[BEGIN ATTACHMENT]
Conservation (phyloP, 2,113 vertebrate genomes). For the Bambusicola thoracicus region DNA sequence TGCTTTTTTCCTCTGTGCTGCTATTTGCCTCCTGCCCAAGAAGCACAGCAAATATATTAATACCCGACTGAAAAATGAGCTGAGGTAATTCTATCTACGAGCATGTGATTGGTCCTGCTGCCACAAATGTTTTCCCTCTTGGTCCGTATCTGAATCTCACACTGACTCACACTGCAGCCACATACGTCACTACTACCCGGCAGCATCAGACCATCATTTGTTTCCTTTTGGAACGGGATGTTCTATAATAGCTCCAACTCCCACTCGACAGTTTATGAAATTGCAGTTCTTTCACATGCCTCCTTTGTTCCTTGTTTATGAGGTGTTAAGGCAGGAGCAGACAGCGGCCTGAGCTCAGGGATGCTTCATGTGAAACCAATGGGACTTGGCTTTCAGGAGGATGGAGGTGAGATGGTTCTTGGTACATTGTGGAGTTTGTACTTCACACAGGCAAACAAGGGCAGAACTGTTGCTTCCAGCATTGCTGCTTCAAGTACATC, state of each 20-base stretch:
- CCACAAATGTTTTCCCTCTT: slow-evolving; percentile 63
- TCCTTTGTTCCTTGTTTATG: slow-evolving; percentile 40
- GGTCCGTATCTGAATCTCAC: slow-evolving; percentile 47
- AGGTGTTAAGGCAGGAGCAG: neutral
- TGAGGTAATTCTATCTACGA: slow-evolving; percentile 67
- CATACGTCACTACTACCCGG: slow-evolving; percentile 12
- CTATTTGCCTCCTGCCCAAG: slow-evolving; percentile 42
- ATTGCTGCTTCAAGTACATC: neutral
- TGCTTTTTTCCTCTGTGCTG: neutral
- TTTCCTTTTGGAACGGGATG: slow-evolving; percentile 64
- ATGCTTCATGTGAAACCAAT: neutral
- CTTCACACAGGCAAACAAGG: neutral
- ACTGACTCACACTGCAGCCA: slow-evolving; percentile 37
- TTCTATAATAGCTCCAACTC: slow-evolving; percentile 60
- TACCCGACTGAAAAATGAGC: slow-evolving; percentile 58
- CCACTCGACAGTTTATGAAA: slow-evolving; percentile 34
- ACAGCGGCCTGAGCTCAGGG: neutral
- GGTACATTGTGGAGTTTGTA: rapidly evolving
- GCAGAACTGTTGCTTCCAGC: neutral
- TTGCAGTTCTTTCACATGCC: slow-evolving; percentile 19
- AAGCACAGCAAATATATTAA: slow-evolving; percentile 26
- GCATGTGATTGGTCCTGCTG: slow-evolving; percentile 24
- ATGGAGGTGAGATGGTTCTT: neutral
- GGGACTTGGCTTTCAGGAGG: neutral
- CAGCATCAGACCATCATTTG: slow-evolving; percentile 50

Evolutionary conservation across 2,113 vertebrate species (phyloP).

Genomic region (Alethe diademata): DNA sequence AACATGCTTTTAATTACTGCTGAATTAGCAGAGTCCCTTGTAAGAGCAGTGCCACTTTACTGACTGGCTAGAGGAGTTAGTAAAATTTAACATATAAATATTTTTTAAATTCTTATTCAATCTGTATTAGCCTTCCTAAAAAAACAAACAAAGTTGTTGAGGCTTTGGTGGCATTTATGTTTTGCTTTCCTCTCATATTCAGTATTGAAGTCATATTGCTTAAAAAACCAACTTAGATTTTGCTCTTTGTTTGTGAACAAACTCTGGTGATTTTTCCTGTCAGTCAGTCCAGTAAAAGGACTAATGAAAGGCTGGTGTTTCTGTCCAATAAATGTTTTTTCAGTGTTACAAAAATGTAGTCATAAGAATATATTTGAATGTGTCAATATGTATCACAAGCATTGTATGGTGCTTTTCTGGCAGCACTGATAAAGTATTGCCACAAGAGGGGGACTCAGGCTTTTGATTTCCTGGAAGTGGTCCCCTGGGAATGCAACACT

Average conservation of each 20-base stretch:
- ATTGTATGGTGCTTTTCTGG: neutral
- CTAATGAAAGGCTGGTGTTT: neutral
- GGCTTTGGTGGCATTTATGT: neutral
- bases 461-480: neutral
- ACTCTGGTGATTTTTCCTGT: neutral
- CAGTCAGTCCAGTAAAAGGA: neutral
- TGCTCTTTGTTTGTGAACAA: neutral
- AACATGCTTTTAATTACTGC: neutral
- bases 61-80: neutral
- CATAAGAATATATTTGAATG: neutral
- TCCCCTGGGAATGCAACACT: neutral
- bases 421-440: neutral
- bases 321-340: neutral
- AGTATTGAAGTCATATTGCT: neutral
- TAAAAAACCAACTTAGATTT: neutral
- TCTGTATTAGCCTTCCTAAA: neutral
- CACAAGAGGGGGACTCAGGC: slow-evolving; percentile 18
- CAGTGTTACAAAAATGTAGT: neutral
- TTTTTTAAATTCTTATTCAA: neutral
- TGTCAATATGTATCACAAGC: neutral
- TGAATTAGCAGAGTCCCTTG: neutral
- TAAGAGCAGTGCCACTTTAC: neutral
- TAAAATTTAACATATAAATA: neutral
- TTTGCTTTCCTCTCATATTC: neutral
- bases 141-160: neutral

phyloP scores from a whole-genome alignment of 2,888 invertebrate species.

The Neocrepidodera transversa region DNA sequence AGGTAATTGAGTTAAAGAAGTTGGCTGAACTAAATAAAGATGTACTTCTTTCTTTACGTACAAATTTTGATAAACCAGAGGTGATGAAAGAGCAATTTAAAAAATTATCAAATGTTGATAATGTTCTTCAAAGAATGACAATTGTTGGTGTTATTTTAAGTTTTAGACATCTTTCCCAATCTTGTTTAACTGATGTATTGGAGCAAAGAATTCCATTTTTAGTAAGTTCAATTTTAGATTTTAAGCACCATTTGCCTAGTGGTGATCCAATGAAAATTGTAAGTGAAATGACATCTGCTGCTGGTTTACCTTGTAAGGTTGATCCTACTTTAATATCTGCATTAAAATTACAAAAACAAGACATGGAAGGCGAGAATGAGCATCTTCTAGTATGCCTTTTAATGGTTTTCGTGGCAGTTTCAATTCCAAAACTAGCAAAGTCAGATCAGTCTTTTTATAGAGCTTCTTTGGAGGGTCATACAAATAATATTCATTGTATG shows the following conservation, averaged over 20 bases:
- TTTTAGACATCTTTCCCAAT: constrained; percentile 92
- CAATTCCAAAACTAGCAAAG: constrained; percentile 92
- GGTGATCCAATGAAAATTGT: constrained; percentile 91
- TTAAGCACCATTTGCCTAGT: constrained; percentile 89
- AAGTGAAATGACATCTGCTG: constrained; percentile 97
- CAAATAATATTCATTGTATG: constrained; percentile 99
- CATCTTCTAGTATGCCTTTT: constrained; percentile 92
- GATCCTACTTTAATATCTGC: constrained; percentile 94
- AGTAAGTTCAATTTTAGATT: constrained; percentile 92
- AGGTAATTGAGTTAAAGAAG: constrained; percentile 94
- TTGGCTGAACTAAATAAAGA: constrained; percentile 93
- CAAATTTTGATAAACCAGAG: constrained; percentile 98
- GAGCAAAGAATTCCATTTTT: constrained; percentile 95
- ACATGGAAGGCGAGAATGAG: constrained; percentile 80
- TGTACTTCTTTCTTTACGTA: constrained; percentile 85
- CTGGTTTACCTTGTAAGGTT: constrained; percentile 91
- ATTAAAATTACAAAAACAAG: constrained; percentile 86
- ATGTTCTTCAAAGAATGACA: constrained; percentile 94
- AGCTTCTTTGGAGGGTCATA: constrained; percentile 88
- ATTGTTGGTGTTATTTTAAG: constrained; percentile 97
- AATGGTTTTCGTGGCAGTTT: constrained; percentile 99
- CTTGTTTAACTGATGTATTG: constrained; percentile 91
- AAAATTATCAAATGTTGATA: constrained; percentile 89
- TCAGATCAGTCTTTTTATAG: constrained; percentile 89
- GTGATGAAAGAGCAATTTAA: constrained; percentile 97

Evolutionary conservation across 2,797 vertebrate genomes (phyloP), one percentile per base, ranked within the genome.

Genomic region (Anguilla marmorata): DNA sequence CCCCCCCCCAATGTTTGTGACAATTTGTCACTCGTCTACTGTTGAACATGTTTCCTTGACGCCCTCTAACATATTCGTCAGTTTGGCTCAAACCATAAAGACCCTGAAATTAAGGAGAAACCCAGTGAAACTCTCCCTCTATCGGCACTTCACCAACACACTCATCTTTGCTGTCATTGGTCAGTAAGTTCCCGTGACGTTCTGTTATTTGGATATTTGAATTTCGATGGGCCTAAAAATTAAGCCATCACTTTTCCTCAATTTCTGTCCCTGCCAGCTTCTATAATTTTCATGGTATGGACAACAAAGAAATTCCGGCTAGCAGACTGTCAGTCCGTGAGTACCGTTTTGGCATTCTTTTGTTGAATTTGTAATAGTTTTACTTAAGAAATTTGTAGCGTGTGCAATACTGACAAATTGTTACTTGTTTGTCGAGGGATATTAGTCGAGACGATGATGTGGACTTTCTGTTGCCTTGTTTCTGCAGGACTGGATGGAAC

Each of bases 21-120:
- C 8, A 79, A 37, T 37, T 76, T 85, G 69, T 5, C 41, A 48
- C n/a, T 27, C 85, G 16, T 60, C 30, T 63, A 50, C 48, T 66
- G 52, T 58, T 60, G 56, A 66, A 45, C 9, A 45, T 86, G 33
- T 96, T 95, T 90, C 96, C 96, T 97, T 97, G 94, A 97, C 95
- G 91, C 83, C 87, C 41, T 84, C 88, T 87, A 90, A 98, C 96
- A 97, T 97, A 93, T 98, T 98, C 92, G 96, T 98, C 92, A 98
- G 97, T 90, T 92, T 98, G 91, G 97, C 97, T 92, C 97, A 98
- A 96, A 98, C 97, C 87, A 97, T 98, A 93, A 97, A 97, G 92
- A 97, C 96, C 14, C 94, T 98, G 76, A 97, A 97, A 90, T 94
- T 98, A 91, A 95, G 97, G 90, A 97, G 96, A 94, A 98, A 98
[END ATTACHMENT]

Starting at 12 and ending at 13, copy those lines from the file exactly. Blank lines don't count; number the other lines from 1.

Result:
- ATGCTTCATGTGAAACCAAT: neutral
- CTTCACACAGGCAAACAAGG: neutral